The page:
Testing Needs Variation

This happened to me again today in Quicken. It’s happened before. Worse, it’s an example of an extremely common phenomenon.

My task here is to send an invoice to a particular person at a particular company. I fill in a part of a form — an address field — that appears right under the word “Invoice”. It’s not the topmost input element on the dialog, but it’s definitely the most naturalistic place to go, relative to the task at hand.

Upon completing the form, I opt to save it. The function stops and complains that I haven’t made an entry in the field in the top left of the screen: a combo box (that’s the kind of input element where you can type text input or choose an item from a drop-down) that identifies the addressee.

If I choose the addressee from a drop-down, the full address is filled in automatically, which is nice. If the addressee is not already in the list of existing addressees, the name that I type in the combo box becomes the first line of the address. That’s nice too. So far so good.

However, if the address field is already completed and I type something into the combo box, the text I typed becomes the first line of the address field, and all the rest of the data in address field is wiped out, so I have to start over.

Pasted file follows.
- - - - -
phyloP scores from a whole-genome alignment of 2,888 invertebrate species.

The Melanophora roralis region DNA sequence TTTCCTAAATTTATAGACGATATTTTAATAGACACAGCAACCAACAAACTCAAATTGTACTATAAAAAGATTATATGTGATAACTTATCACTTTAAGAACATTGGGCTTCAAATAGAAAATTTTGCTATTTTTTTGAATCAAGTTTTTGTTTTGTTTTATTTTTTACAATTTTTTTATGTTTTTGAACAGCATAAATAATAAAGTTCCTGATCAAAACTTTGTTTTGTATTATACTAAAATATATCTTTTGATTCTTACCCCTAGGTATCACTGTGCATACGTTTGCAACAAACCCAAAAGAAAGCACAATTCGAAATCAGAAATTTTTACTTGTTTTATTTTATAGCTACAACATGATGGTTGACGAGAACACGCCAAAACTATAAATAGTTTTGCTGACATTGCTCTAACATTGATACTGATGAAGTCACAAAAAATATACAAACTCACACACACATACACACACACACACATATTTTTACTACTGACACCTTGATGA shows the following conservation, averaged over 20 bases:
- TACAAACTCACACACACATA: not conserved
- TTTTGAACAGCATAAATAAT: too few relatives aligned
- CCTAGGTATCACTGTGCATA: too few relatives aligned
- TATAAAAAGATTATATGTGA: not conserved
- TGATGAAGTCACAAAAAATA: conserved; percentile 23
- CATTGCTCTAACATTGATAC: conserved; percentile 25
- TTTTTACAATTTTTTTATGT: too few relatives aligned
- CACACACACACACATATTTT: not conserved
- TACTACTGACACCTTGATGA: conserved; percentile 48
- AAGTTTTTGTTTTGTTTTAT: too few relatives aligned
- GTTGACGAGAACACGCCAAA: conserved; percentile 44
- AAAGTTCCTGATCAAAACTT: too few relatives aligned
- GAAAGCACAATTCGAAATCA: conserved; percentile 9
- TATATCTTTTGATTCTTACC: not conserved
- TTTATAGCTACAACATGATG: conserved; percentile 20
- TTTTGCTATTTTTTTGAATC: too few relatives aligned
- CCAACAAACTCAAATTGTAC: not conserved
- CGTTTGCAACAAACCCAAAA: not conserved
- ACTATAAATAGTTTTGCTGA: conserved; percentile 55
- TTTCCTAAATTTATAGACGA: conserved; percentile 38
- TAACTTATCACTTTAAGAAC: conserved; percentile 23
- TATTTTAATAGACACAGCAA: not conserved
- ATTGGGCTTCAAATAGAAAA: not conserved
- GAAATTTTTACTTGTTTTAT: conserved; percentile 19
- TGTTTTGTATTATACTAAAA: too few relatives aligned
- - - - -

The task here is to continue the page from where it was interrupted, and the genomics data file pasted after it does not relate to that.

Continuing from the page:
This is a violation of The First Commandment of Reliability and Usability: Thou shalt not ever, ever, EVER lose the customer’s data.

It’s 2024, people; this lesson should have been learned ages ago, yet the problem persists all over the place.

Testers, we can’t stop designers and developers from making ridiculous assumptions about users faithfully following their models of how people will work, but we can sure test for these problems. Trouble is, when we simply follow instructions and do what we’re told — or when we program an automated process to do it — we miss bugs like this.

So, a heuristic: whenever you’re testing something that happens in a workflow, challenge the assumption that people will perform it in the exact order that the designer had in mind. Vary the order of operations and actions, and report anything that might cause someone to lose data, effort, time… or their happiness and good will.

And, dear Quicken, please fix this crap.

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